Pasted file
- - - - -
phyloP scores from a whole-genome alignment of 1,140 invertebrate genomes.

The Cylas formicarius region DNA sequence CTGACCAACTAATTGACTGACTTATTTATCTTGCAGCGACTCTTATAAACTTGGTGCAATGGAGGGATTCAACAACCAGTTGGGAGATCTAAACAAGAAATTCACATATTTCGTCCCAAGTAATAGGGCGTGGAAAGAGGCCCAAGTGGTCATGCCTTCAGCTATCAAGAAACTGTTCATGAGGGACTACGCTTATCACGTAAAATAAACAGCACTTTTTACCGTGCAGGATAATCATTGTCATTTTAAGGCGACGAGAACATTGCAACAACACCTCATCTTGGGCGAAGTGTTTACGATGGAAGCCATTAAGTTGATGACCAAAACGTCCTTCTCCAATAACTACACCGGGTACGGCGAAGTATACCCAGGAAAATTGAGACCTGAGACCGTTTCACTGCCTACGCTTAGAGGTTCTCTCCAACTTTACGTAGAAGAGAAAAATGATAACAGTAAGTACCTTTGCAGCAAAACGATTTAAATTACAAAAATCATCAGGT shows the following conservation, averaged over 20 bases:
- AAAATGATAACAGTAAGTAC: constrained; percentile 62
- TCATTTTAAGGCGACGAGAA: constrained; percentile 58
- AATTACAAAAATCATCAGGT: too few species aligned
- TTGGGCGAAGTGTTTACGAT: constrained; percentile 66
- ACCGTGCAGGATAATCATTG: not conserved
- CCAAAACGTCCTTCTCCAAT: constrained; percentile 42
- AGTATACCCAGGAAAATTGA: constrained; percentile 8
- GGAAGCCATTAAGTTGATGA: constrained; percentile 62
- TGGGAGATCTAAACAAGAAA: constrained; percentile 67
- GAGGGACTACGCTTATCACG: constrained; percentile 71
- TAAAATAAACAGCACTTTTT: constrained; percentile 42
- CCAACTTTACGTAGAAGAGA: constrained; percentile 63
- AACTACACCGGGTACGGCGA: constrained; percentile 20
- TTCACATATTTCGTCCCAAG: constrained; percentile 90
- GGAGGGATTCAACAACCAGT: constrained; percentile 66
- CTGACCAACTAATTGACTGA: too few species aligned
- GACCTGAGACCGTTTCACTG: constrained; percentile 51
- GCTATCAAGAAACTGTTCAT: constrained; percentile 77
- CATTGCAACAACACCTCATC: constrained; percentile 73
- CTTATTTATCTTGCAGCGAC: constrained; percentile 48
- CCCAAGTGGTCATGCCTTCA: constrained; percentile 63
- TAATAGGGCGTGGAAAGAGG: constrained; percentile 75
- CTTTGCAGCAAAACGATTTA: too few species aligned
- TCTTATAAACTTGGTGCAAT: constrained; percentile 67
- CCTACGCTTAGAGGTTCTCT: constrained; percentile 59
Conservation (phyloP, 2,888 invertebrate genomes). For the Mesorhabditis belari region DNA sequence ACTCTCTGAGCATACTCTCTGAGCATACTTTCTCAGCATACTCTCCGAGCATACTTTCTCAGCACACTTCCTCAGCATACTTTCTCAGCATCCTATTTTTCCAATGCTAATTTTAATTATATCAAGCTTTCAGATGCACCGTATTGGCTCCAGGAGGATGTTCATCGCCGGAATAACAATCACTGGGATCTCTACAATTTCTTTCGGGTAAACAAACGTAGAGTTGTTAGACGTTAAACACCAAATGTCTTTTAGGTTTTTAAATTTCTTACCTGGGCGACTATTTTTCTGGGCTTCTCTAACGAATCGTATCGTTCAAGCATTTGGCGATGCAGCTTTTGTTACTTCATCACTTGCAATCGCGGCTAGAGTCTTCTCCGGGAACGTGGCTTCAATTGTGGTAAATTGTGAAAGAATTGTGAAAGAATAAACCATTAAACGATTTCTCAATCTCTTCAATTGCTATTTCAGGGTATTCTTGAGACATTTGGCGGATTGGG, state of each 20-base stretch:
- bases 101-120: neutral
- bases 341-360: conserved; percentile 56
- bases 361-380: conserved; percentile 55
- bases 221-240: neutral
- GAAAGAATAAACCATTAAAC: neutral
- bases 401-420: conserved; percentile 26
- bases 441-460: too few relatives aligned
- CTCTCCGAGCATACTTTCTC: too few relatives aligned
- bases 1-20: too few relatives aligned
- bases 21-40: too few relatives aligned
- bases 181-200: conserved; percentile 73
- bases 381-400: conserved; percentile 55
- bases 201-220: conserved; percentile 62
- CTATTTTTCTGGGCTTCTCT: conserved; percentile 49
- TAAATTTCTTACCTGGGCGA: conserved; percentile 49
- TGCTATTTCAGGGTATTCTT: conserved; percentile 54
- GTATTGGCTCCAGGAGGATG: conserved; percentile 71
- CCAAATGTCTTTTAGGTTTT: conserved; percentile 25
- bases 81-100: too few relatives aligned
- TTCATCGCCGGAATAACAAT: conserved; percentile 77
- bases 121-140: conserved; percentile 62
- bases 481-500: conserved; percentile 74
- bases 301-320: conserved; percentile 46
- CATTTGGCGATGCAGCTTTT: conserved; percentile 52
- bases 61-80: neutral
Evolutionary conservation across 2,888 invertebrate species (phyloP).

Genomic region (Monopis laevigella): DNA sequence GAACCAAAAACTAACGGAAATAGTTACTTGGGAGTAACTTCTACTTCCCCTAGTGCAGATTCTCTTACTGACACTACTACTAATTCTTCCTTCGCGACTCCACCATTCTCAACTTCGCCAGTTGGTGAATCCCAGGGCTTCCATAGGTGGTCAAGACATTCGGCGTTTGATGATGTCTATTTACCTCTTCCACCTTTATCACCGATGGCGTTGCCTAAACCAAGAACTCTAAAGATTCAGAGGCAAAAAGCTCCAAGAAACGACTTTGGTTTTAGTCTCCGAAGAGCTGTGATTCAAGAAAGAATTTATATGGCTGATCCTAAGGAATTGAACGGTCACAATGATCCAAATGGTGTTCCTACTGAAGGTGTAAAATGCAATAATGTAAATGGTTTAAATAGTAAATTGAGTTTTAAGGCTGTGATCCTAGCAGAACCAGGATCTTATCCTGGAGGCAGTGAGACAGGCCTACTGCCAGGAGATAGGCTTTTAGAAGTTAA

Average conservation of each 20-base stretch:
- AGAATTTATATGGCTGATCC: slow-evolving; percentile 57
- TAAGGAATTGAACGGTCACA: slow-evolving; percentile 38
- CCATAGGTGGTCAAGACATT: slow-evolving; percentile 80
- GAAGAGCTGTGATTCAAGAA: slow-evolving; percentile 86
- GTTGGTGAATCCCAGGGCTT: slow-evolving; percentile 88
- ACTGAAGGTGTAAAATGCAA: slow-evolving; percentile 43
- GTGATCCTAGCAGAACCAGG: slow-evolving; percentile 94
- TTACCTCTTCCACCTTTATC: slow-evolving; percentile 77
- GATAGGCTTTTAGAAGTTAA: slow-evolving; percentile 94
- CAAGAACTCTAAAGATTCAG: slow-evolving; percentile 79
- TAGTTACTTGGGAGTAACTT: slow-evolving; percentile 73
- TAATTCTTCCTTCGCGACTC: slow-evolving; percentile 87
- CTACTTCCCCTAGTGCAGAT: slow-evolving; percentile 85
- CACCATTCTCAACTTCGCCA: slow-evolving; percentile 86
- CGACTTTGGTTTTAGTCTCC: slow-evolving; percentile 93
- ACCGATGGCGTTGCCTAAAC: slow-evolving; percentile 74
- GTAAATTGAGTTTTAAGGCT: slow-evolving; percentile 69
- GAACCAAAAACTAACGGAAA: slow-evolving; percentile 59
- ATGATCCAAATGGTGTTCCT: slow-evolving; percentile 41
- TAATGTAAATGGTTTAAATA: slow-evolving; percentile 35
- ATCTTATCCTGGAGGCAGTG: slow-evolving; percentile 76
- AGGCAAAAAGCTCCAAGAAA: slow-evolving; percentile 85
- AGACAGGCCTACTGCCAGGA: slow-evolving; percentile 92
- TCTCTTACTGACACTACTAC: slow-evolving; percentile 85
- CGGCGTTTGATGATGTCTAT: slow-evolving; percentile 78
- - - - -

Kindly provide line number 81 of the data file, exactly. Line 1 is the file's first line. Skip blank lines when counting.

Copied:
- CGGCGTTTGATGATGTCTAT: slow-evolving; percentile 78